THE LOVE OF JEANNE NEY (DIE LIEBE DER JEANNE NEY) (1927): Set in Crimea after the Soviet Revolution, where Bolsheviks and Cossacks are fighting. Jeanne (Édith Jéhanne) is the daughter of French diplomat André Ney (Eugen Jensen) and lover of Andreas Labov (Uno Henning). A scheming, lecherous opportunist Khalibiev (Fritz Rasp) sells André a list of Bolshevik agents--a list that includes Jeanne's lover Andreas. That leads to a confrontation that kills her father, wounds Andreas, and leads to Jeanne fleeing to Paris. She is followed, more dangerous encounters ensue, and Brigitte Helm (most famous, of course, for METROPOLIS) has a supporting role as a blind girl who is the target of more of Khalibiev's schemes. And my head is kind of left spinning by the plot but marveling at the camerawork, pacing, and editing.
Guenter Buchwald Ensemble (Guenter, Frank Bockius, and Sascha Jacobsen)
|Jeanne and Andreas|
WEST OF ZANZIBAR (1928): And we ended the night with a co-presentation by Midnites for Maniacs, introduced by the head Maniac himself, Jess Hawthorne Ficks.
It's a Todd Browning (DRACULA, FREAKS) and Lon Chaney (the original Man of 1,000 faces) collaboration, one of the greatest partnerships in the entire silent film era, at least for classic genre fans. Chaney is a stage magician, Phroso, with a beautiful wife and assistant Anna (Jacqueline Gadsdon). But she's been cheating on him with Crane (Lionel Barrymore) and Crane attacks him, leaving him crippled and running off with Anna. A year later, a broken Phroso learns that Anna has returned. He finds her dead in a church with a baby girl--the proof of her infidelity--by her side. So he plots revenge. It takes 18 years, in Africa, where Crane has become an ivory merchant. But he gets in good with the natives, using his magic to lead them with his cadre of helpers, he is now known just as "Dead Legs." The plot and visuals are somewhat shocking, even today, and the revenge scheme is grotesque. And of course, because it's from the master of the macabre, things don't go quite according to plan. An absolutely dark treat, and a great film to just try to sleep after (I didn't, I stayed up and halfway caught up on my blog.)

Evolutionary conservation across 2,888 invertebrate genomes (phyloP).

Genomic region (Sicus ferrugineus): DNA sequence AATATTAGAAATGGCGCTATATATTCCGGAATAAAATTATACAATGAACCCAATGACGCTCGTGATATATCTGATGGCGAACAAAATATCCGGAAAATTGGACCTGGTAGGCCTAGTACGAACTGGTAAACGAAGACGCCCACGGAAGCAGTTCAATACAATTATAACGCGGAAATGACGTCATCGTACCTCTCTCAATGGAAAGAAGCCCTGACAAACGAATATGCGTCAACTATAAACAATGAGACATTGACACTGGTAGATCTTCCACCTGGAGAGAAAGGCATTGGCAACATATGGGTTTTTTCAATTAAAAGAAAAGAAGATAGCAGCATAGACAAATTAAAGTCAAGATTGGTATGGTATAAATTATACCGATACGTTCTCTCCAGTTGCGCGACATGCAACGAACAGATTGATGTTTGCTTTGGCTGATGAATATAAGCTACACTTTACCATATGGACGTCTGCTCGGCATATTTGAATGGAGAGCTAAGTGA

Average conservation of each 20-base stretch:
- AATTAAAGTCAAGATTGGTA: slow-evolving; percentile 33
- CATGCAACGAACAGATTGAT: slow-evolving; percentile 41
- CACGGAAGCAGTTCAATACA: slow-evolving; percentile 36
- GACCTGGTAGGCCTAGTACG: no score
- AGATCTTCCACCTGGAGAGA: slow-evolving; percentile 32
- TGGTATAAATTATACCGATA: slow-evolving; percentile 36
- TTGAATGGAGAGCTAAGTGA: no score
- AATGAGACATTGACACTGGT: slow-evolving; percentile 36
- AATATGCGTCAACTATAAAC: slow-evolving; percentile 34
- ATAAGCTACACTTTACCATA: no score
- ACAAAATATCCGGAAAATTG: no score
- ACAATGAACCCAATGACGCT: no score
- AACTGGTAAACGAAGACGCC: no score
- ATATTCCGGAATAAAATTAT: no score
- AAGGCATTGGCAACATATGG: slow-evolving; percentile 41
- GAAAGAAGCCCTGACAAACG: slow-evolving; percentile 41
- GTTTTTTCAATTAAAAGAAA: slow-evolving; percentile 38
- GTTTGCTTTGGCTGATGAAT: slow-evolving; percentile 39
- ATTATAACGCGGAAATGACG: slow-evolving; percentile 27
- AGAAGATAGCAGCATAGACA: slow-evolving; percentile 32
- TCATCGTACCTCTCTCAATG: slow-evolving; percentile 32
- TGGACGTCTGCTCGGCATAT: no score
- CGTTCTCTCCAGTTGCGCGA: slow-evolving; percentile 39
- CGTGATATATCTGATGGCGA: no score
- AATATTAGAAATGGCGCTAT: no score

Stephen Horne and Frank Bockius again (he's been busy this festival!) kept the tight, tense, and macabre plot churning ahead with their score, and it was all a lot of fun.
|Dead Legs keeping the co-conspirators in his revenge plot in line.|
Total Running Time: 170 minutes
My Total Minutes: 504,406